Sunday, August 13, 2006

Blog is Back with Waterparks

The Walker Economics Blog is back for a new school year, and the theme of the first week of the course is the wide reach of Economics: in other words, how many topics there are that are studied or written about by economists that are not normally considered to be part of the subject.

In honor of that theme, here is a link to a blog run by Steven Levitt, the author of Freakonomics, where he wonders why there are so many water parks in Wisconsin Dells, Wisconsin. In fact, the Wisconsin Dells Visitor's Bureau lists 6 large waterparks in the city and calls Wisconsin Dells "the Waterpark Capital of the World."

Any ideas of why they would put so many waterparks in one city in the middle of central Wisconsin? Why aren't there 6 waterparks in a random city in a warm state like Florida or Texas instead? Why not have 6 waterparks in Orlando or Las Vegas where you have millions of tourists every year?

(Feel free to discuss the validity of the answers offered by commenters on the Freakonomics blog.)


Anonymous said...

Of course these waterparks could have been placed right smack dab in the middle of orlando, but i do not beleive that they are being used to their full potential there because they would be over looked by all of the other theme parks. By placing these water parks in the middle of Wisconsin, the tourism might start to spread from orlando and other "hot spots," leaving Wisconsin Dells, Wisconsin as the new Orlando of the north. Yes, having 6 water parks in one city is a bit silly, but it will make people want to come back atleast 5 more times to experience the other parks. It is a dangerous strategy that might be just crazy enough to work.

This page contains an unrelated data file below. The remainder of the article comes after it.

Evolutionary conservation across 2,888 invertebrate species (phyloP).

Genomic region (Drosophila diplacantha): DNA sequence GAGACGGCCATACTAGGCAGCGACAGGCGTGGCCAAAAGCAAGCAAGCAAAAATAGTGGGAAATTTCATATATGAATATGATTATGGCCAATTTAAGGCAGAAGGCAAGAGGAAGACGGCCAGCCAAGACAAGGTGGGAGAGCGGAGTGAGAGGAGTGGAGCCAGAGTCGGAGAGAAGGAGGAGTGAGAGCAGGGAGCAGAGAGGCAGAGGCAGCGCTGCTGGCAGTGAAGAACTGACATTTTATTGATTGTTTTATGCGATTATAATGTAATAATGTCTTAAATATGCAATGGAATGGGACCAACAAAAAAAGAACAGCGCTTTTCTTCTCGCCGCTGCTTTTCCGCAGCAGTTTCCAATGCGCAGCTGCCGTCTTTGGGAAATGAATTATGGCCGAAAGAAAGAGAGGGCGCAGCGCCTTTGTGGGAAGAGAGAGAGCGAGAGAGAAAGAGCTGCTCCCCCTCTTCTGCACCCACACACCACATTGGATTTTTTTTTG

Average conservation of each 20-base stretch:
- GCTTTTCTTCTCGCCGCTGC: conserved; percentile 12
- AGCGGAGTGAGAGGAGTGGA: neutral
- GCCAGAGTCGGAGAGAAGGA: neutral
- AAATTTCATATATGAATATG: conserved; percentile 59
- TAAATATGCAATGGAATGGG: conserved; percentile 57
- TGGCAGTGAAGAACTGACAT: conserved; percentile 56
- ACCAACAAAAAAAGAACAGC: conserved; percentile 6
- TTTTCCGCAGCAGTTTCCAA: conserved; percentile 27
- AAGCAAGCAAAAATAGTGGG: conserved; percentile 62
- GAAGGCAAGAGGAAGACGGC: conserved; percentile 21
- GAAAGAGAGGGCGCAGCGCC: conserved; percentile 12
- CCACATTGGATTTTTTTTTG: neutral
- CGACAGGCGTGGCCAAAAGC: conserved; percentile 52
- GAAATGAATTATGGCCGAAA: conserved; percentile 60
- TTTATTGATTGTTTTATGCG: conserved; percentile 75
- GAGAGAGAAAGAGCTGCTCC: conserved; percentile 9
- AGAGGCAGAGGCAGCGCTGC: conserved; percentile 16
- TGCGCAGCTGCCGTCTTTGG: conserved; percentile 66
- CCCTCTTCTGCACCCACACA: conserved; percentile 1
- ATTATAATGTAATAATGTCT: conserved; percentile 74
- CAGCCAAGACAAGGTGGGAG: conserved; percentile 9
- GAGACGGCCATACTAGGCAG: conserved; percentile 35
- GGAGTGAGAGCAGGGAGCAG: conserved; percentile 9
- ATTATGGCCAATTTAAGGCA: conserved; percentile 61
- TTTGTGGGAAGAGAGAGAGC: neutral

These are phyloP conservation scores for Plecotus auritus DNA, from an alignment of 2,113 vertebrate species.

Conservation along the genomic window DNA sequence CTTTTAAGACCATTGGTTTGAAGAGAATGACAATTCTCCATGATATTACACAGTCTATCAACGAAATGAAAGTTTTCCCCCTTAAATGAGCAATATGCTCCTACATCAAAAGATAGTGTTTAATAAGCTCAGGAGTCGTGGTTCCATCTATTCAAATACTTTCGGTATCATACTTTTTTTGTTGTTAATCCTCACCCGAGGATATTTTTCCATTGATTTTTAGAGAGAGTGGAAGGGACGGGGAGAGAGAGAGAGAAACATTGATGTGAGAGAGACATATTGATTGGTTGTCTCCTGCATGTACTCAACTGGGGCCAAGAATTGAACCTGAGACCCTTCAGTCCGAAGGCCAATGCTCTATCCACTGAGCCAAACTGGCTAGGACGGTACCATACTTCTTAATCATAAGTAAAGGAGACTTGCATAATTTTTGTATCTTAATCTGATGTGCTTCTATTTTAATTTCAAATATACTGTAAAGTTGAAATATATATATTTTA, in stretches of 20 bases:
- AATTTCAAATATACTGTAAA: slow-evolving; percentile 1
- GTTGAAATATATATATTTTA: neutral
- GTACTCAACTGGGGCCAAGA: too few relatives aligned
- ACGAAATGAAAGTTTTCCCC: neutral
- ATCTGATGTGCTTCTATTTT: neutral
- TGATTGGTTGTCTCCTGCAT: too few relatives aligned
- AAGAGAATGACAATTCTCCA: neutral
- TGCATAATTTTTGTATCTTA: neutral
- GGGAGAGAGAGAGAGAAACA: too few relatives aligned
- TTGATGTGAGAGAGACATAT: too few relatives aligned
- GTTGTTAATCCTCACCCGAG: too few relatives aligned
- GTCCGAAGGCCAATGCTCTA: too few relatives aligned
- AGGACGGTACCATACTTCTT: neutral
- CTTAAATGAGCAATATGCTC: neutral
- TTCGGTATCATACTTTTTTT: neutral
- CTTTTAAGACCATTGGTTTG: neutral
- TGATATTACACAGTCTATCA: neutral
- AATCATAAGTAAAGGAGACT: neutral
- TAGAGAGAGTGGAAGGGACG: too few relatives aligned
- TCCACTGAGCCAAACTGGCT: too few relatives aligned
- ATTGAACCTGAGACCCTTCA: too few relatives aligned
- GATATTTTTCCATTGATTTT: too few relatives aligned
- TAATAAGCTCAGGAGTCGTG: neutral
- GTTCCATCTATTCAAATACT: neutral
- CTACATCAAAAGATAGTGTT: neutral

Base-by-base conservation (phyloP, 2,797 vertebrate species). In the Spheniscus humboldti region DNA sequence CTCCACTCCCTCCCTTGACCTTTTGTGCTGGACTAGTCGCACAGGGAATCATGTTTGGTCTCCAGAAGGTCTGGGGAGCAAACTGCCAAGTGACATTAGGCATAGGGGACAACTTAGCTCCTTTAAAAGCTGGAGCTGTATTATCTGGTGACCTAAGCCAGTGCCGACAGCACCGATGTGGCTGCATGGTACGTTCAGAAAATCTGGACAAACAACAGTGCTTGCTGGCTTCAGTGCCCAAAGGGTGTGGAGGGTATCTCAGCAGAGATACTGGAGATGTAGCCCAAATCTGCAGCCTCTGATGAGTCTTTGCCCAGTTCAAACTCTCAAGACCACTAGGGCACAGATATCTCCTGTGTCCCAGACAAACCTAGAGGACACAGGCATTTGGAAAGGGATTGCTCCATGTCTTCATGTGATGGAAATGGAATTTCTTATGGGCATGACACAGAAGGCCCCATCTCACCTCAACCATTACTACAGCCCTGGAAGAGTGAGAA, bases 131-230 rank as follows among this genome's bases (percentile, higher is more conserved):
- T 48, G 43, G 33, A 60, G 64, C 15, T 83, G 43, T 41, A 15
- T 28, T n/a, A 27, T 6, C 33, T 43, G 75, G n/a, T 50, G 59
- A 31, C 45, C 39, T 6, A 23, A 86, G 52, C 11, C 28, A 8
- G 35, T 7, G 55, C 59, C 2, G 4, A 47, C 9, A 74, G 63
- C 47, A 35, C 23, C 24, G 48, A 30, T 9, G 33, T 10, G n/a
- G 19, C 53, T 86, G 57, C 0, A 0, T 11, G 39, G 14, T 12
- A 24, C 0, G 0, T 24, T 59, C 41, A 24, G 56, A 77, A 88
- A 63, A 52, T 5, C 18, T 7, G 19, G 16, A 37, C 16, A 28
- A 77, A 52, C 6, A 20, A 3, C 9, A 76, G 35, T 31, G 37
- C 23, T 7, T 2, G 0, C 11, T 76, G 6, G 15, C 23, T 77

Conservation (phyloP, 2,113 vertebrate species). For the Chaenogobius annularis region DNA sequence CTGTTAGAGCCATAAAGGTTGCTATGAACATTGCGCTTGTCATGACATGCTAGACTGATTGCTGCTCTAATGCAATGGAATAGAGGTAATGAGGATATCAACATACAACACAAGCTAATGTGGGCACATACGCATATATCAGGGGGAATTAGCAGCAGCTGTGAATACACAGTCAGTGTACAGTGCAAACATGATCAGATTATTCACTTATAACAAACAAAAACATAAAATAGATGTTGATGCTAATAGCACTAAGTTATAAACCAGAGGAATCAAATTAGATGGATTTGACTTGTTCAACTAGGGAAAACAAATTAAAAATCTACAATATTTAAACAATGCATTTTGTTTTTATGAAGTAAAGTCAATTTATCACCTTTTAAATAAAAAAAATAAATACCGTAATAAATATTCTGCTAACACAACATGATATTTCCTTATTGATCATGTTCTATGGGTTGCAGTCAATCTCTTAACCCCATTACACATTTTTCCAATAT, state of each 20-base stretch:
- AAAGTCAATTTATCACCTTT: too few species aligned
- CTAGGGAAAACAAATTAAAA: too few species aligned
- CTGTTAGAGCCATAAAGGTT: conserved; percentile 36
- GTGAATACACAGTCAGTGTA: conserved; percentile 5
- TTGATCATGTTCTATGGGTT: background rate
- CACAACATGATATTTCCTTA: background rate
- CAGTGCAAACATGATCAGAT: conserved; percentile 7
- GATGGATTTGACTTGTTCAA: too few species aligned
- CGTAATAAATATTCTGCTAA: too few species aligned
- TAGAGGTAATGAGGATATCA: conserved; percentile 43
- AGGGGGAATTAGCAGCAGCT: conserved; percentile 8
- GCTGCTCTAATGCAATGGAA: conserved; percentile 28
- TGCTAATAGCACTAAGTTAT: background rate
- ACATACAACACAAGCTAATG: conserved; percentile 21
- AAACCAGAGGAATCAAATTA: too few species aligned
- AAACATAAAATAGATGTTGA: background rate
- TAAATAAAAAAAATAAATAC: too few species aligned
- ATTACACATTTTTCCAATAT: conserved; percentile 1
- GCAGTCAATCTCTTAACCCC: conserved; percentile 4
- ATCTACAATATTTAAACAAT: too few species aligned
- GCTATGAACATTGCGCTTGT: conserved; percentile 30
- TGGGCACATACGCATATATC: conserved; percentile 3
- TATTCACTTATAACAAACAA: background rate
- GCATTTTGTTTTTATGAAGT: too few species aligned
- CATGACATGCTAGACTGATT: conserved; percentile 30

- Ryan S.

Anonymous said...

Along with the fact that having a large concentration of waterparks attracts a portion of the already existent market for visiting theme parks as Ryan said, I think the location has even more significance. By placing parks in Wisconsin, you are creating a destination that may be more attainable as a vacation spot for those who cannot afford to, say, fly to Orlando or California or any beach, for that matter. Creating a new concentration of parks in a central northern area creates a cheaper alternative for those who could afford the more expensive Orlando and makes a vacation possible for those who could not, thus exploiting an as of yet neglected possible consumer base.
- Jordan C.

Anonymous said...

The water parks in Wisconisin Dell would increase the tourism and income of the town but why in Wisconsin? The parks could not even be open 5 or 6 months out of the year because it is too cold. Wisconsin Dell probaly does not offer as much entertainment as say Orlando because it only has water parks. Orlando on the other hand has a wide range of amusement parks, golf courses, and attractions. This is also why Orlando is a more expensive place to vacation. I agree with Jordan in saying that Wisconsin Dell would be a more affordable vacation for many families, and all the water parks in the same area would help drop the price. They would all be battling for the cheapest entry so more tourist would come to their certain water park; therefore, the price of admission would decline. So is this just a insane idea to get water park lovers to come and be in heaven, or just a way for the water park owners to make a profit?
-Taylor Pike